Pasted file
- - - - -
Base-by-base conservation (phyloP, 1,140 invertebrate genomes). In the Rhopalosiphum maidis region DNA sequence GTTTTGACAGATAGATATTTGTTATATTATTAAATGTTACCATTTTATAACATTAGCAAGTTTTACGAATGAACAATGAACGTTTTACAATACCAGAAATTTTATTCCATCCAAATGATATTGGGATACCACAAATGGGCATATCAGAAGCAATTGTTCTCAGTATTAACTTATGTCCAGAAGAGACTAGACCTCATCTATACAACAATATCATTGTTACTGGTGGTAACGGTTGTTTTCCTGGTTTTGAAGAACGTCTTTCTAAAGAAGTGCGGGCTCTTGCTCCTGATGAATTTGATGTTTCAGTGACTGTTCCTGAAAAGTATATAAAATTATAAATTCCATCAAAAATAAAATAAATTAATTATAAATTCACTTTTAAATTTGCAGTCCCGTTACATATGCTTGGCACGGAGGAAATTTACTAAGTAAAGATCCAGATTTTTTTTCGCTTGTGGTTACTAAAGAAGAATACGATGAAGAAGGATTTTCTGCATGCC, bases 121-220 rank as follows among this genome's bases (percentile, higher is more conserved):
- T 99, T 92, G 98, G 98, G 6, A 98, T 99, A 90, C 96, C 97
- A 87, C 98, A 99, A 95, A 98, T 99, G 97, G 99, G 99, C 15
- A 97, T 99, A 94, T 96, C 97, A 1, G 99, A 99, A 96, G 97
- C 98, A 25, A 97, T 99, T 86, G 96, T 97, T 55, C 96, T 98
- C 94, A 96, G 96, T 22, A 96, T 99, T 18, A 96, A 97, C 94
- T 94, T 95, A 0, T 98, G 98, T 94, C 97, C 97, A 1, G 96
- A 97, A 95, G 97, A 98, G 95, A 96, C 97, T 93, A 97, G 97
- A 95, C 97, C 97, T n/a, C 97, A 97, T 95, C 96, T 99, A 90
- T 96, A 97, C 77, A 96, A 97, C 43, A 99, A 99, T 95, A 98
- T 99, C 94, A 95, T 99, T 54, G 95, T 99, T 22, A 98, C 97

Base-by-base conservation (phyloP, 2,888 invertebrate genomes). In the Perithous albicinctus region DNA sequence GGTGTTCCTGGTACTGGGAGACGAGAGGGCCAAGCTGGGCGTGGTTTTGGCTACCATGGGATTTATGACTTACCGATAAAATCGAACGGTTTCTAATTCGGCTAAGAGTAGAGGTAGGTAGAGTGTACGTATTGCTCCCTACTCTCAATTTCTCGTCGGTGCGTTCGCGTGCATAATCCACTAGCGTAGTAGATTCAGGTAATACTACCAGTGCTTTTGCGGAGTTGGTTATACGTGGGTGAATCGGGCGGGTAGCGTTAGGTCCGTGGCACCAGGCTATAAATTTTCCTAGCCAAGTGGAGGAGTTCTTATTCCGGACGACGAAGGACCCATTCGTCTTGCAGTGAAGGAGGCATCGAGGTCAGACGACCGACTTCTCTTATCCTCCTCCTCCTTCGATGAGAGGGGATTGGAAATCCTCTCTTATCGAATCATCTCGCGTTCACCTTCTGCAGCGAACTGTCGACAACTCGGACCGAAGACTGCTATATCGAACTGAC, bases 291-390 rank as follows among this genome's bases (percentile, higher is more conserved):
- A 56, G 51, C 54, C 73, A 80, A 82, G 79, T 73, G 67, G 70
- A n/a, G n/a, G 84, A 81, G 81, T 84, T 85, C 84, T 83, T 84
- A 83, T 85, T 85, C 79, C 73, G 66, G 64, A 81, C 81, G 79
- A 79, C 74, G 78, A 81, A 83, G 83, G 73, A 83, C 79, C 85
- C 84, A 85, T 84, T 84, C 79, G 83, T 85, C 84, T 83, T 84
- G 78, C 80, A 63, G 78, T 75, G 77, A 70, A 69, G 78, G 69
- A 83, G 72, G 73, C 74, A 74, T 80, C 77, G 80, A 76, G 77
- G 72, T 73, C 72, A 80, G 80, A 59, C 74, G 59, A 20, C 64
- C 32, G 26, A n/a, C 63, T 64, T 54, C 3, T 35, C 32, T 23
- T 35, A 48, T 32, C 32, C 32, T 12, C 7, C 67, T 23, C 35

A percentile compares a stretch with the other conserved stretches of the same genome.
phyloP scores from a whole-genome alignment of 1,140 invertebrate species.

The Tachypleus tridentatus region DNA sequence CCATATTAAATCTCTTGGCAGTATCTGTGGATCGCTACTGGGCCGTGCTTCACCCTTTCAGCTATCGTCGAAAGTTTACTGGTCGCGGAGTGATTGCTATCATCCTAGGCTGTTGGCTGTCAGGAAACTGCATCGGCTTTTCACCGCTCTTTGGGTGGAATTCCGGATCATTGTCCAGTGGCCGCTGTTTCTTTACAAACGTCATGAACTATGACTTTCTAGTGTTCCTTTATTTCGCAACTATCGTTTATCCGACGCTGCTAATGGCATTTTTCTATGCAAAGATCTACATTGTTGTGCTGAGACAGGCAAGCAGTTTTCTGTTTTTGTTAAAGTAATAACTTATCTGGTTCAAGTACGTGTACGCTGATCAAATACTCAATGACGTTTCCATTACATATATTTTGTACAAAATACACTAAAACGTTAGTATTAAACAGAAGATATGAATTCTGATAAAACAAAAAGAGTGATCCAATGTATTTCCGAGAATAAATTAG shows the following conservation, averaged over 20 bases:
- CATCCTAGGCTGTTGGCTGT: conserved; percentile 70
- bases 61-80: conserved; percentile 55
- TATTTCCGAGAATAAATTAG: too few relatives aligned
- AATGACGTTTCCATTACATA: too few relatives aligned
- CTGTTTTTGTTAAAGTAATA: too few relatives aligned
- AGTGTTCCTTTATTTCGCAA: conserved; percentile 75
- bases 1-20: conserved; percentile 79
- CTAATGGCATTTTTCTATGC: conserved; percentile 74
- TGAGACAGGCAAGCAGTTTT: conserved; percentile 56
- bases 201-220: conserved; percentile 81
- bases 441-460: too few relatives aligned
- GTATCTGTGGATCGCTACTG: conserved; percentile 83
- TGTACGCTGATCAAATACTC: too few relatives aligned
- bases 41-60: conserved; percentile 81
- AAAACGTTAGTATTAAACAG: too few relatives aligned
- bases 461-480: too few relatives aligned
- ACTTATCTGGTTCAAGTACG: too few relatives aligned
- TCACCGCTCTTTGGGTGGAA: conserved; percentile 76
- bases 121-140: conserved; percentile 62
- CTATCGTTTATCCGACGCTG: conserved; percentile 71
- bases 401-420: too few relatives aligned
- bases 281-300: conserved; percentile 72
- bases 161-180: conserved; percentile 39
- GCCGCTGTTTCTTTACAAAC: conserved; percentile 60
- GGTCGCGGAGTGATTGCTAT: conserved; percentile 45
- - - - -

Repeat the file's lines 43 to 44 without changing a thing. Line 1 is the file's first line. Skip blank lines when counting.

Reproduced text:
- TCACCGCTCTTTGGGTGGAA: conserved; percentile 76
- bases 121-140: conserved; percentile 62